The Federal Bureau of Investigation of the US enumerates the crucial characteristics of an ideal police officer in one of its Bulletins as initiative, sense of ethics, knowledge of law, communication skills, common sense, civility, service mentality, humility, controlled temper, and thirst for new knowledge. Men in uniform in any democratic order must possess these qualities which can be taught and also self-promoted.
Laws are sought to be maintained by the police through orders, prescriptions, restrictions, prohibitions, warnings, apprehensions, and punishments. Police manuals govern day-to-day work. These forms of traditional police rule still hold good. There is need to adapt them to accommodate hard won expansion of freedoms – freedom of expression, civil rights, and human rights.
A true policeman has to observe the values of the community he serves within the parameters of law. There is, therefore, need to impart value-based training for police personnel to impart ability to respect individual and group rights while enforcing law.
Values are not mere abstract qualities. They are the guiding force of an organisation and the behaviour of its employees. They are basic to encourage excellence and to inspire enthusiasm. Organistional values stimulate quest for exemplary behaviour and a healthy competition for excellence among police personnel. They promote personal and professional standards. The police should respect the public and show courtesy while firmly discharging its duties.
The police is governed by rules and regulations for every action regarding what to do, when, and how. They have been developed over years of experience in dealing with law-breakers and criminals. There is little room for innovations and individual judgement within policy prescriptions and procedural guidelines. But a great deal of free space is available in taking cognizance of offences where police has the powers to take action without complaint. Here, the integrity and impartiality of the police personnel and the duty to preserve rights and freedoms come into play. This can be promoted by value-based policing alone. Integrity of the police is fundamental to legitimacy and public trust.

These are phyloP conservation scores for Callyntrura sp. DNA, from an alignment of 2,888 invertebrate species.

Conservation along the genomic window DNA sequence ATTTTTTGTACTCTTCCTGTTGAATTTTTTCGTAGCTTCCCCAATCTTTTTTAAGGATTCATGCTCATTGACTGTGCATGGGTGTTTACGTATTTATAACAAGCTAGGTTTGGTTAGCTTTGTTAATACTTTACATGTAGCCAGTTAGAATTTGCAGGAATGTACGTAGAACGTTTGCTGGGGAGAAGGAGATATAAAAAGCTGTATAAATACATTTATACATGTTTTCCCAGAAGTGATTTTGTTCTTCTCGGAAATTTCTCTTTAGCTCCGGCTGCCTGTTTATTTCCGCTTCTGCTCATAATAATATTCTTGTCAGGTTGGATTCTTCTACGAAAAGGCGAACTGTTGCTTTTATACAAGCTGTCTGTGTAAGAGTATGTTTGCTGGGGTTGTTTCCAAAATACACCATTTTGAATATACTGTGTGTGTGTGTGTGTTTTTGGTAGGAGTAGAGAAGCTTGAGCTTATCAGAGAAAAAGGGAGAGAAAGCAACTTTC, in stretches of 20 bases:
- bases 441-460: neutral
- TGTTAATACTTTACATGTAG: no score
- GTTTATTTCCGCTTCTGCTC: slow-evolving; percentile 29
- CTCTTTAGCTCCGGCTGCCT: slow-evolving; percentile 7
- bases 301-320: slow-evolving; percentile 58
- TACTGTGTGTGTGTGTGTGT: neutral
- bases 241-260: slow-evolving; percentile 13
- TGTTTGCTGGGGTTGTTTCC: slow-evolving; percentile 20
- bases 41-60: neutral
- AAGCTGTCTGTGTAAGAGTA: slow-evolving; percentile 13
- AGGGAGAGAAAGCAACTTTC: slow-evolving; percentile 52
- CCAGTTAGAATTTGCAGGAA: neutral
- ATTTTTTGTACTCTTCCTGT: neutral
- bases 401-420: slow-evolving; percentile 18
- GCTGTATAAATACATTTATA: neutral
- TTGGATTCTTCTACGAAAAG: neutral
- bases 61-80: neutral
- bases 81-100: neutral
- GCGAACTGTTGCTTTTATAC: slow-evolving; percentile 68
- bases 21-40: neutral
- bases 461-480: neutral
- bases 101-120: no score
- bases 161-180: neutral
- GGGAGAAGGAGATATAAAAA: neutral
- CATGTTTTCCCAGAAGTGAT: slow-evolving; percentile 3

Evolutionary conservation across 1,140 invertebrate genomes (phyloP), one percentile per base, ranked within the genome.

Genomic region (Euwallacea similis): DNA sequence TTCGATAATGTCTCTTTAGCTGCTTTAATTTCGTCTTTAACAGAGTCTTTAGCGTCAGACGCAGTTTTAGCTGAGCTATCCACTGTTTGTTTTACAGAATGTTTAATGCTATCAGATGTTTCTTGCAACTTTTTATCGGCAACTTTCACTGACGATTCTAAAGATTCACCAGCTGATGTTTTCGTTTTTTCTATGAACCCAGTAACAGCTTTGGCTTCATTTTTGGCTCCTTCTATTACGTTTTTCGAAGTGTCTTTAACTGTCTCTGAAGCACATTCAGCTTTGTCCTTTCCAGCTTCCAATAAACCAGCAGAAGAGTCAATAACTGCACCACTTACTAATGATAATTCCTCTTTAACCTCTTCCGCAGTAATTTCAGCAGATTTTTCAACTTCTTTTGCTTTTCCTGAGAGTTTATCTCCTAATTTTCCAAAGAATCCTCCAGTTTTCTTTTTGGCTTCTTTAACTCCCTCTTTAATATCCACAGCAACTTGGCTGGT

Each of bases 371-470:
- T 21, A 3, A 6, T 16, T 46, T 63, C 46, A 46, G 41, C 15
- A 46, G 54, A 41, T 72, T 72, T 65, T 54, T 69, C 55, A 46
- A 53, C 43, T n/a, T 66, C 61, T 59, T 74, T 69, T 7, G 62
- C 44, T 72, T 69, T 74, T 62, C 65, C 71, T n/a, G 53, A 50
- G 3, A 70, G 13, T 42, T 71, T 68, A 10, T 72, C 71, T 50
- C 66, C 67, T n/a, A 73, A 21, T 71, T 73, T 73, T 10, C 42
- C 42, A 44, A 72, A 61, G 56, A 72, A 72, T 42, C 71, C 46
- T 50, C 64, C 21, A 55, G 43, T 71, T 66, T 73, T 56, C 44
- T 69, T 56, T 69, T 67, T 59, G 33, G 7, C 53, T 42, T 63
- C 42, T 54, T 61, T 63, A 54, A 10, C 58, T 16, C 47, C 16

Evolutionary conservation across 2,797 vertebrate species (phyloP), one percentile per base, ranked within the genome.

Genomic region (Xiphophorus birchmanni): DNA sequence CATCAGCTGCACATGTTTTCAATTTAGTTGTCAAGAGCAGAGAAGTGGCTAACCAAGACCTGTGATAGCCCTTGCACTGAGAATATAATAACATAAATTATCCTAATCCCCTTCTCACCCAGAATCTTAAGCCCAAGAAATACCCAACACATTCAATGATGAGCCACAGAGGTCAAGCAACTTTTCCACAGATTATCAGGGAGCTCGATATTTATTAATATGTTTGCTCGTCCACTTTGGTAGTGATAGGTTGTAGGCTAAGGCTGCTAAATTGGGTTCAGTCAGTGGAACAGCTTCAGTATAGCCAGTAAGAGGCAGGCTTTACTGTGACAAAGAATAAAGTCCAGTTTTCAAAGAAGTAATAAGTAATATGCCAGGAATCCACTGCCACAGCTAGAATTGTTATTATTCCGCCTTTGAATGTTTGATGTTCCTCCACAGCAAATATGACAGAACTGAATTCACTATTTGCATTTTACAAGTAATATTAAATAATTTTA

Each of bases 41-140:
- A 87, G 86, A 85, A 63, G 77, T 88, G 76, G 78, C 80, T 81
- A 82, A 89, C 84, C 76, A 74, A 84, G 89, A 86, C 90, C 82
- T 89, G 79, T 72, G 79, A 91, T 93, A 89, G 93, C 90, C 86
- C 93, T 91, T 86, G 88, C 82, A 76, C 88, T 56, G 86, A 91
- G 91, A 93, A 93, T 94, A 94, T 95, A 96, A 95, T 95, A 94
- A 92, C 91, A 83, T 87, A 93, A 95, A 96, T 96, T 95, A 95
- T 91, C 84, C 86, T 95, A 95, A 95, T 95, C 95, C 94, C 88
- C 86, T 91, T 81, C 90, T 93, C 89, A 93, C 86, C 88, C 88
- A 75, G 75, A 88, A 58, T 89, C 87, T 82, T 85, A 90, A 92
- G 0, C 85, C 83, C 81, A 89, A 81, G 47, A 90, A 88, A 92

Values also help continuity of the organisation in times of turmoil and transition, regime changes, and leadership transfers. In the Indian context, values help police to stick to its principles and duties whenever government changes from one party to another. They help avoid intra-organisational conflicts.
Certain terms have come into common use to conceal common police excesses. Thus, abduction is presented as “informal arrest”, wrongful confinement as “illegal detention”, third degree torture methods as “interrogation in depth”, and police support for particular leaders/parties as “committed police”. Such excesses will have no place in value-based and quality-conscious policing.
State Governments are running State Police Academies for training State level police officials. These academies have also introduced teaching modules for qualitative improvements. The Kerala Police Academy, for instance, is planning to revise the syllabus to include modules to combat mental stress and physical fitness of the police. Yoga is already introduced in the basic training course.
The Mission of the Punjab Police Academy is to prepare police officials who will lead and command the force with courage, uprightness, dedication, and a strong sense of service to the people through emphasis on higher education, technological advancement, and human rights. Similar is the training in other States also.
We now need qualitative change in attitudes and behaviour of the police. It is necessary to train the police to be sensitive to the demands of the average citizens and to respond not only legally, but with a human touch. The goal is to make the police efficient, democratic, and humane. —INFA